What is the DHS?

The Department of Homeland Security or DHS officially began on March 1, 2003, in response to the tragic events of 9/11. The Homeland Security Act passed by Congress in November 2002 and signed by President George W. Bush, resulted in the formation of a unified national agency to safeguard the United States. Consequently, the government condensed and amalgamated twenty-two different federal departments under the banner of the DHS. The Department is principally administrative in function, with leaders assigned to each of the agencies under the direction of the DHS.

Today, there are more than 240,000 employees in a variety of jobs, including border patrol, emergency response, cybersecurity, aviation, immigration services, and more. It has a budget of $51.672 billion allocated for the 2020 fiscal year. The mission of the dedicated employees is to ensure the safety of the Homeland through prevention, detection, and recovery. Supporting its purpose is the motto “Relentless Resilience.” These two words became one of the five Guiding Principles of the agency.

Diversity of Jobs

As mentioned, there is an array of employment possibilities at the DHS. You could work in a support capacity or be on the front line of combating cyber threats or conducting airport security. The number of employees (240K) is the combination of all federal and state departments under the marquis of the DHS. Therefore, this includes the Customs and Border Protection, Secret Service, Coast Guard, FEMA, and U.S. Immigration and Customs Enforcement (ICE). The latter enforces 400- federal statutes that focus on immigration, human trafficking, illegal movement of goods, and terrorism.

The range of opportunities creates potential careers for graduates with an assortment of degrees. The DHS site provides detailed information on which major applies to potential jobs. From entry-level to experienced professionals, from fieldwork to office setting, there are numerous possibilities. An abbreviated list of the majors, alphabetically, is accounting, anthropology, business, criminal justice, cybersecurity, finance, history, human resources, IT, journalism, law, mathematics, psychology, sociology, and more.

The DHS has been described as the guns, guards, and gates organization because of its concentration on law enforcement. Approximately 50,000 people are working as law enforcement officers.

DHS jobs

The following is an examination of agencies under the directive of the DHS based upon the fiscal budget for 2020:

The Federal Emergency Management Agency or FEMA has a budget of $28.7 billion, with a workforce of over 11,300. Since 2003, FEMA became part of the Emergency Preparedness and Response Directorate of the Department of Homeland Security. The organization takes action to prepare, mitigate, and respond to natural and human-made disasters. The government site lists several job openings that range from an hourly wage to salaries in the $150,000 range. A degree in emergency management, accounting, management, policy analysis, and many more may provide the qualifications.

The U.S. Customs and Border Protection (CBP) has a budget of $20.85 billion with over 62,400 employees. More than 21,000 CBP officers inspect goods and passengers at 328 ports of entry to the United States. It has more than 20,000 Border Patrol Agents protecting 1,900 miles of the border along the edge of Mexico. The CBP also uses the services of canines with the largest K-9 unit in the nation.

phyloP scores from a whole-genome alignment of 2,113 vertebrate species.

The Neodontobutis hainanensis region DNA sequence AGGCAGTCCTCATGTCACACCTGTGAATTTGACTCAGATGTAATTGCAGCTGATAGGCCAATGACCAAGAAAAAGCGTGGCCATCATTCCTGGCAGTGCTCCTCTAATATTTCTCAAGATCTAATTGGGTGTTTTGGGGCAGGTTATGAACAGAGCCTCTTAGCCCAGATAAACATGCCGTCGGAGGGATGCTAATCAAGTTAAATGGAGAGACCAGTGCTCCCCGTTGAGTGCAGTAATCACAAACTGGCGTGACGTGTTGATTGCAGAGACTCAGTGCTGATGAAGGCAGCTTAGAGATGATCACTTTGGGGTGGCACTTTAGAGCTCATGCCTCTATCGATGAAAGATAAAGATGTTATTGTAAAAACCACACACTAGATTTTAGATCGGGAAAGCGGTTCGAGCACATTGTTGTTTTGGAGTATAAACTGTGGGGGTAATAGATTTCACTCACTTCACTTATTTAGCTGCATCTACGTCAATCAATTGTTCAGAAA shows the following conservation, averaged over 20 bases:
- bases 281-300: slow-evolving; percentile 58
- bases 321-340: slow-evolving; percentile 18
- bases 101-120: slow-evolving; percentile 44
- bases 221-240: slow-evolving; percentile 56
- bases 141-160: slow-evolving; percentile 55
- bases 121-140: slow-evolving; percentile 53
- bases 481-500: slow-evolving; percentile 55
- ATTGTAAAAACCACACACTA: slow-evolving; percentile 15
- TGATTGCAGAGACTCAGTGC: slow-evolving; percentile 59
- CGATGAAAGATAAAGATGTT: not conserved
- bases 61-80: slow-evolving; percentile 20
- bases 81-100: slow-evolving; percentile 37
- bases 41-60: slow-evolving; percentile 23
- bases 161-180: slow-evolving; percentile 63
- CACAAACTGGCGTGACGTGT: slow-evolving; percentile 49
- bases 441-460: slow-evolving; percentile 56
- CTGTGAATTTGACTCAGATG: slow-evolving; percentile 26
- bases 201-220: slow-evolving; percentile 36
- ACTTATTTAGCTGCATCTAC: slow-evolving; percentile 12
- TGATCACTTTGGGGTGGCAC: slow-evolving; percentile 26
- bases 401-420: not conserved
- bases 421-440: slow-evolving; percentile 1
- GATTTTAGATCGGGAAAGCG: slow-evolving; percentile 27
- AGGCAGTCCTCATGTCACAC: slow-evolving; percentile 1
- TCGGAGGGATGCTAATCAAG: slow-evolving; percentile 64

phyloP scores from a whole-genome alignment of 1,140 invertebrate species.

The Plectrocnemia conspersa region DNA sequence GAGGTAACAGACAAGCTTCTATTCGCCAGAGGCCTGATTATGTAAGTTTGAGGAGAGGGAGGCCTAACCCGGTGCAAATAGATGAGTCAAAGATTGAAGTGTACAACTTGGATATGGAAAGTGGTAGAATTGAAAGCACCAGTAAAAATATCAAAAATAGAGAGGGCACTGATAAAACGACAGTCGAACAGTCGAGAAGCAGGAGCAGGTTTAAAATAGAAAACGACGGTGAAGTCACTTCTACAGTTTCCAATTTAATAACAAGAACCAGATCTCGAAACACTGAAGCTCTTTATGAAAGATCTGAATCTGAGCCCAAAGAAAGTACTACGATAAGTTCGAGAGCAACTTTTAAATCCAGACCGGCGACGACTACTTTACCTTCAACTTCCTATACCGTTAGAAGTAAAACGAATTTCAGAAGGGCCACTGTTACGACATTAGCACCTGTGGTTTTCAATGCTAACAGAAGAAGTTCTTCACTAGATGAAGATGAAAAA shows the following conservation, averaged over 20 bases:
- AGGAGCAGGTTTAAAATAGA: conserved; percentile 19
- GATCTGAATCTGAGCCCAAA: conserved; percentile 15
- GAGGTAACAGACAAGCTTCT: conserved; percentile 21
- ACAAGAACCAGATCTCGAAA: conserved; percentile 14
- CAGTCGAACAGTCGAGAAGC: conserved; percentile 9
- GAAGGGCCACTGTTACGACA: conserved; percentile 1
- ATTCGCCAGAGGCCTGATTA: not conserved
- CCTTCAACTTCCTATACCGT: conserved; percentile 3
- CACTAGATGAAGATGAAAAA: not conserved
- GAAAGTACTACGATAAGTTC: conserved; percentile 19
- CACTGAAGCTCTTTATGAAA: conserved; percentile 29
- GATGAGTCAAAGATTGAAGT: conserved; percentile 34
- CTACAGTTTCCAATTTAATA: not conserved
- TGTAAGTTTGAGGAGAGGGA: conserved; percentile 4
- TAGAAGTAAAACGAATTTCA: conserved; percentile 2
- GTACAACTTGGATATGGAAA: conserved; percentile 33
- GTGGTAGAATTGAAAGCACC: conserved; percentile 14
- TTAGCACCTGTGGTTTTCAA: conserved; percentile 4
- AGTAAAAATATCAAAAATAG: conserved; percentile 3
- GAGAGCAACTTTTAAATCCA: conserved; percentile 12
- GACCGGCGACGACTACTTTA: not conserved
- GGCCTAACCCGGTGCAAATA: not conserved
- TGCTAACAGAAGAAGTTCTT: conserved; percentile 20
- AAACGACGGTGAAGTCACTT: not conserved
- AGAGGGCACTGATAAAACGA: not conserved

CBP Agents are not relegated to ocean ports and states that border Mexico and Canada. They are in all 50 states, as well as Guam, Puerto Rico, and The Virgin Islands. For example, Nebraska has only one Port of Entry in Omaha, but employees are still needed to fill U.S. customs jobs there. In July 2011, a fugitive wanted by the Croatian government for a murder charge was arrested CBP at this entry port.

Jobs at the CBP cover different majors, including criminal justice, homeland security, agriculture, and intelligence analysis.

The United States Coast Guard, also under the DHS umbrella, has a budget of $11.340 billion with 40,992 active duty employees, 7,000 reservists, and 8,577 full-time civilian employees, for a total workforce of 56,569. Because of the number of civilian positions, you do not need to attend the Coast Guard Academy to apply for a job. There are prospective openings in electronics and mechanical engineering, environmental and maritime law, intelligence analysis, IT, paralegal, marine inspection, HR Specialist, family advocacy, cyber systems, and the list continues.

Those considering the Coast Guard Academy may apply without Congressional nominations. Admission is determined solely on merit for high school graduates between the age of 17 and 22 years, unmarried, U.S. citizens, and no financial debt. According to its website, half the cadets are in the top 10% of their high school class, and all are in the top 50%.

Conclusion

Telling someone you work for the DHS, is analogous to saying you work in the medical profession. The latter could mean you are a receptionist in a doctor’s office or you are a neurosurgeon. Similarly, the DHS has many avenues to pursue a career, just as there are in medicine.

Additional Resources

What Kind of Profile Does the Secret Service Look for in Applicants?

Are There Requirements to Be an Agent for Homeland Security?

What is Involved in the Background Check to Join the DHS?

What are the Benefits of pursuing a Degree in Law Enforcement?

What Government Jobs are there with a Criminal Justice Degree?

What are the fastest Schools for a Master’s Degree in Criminology?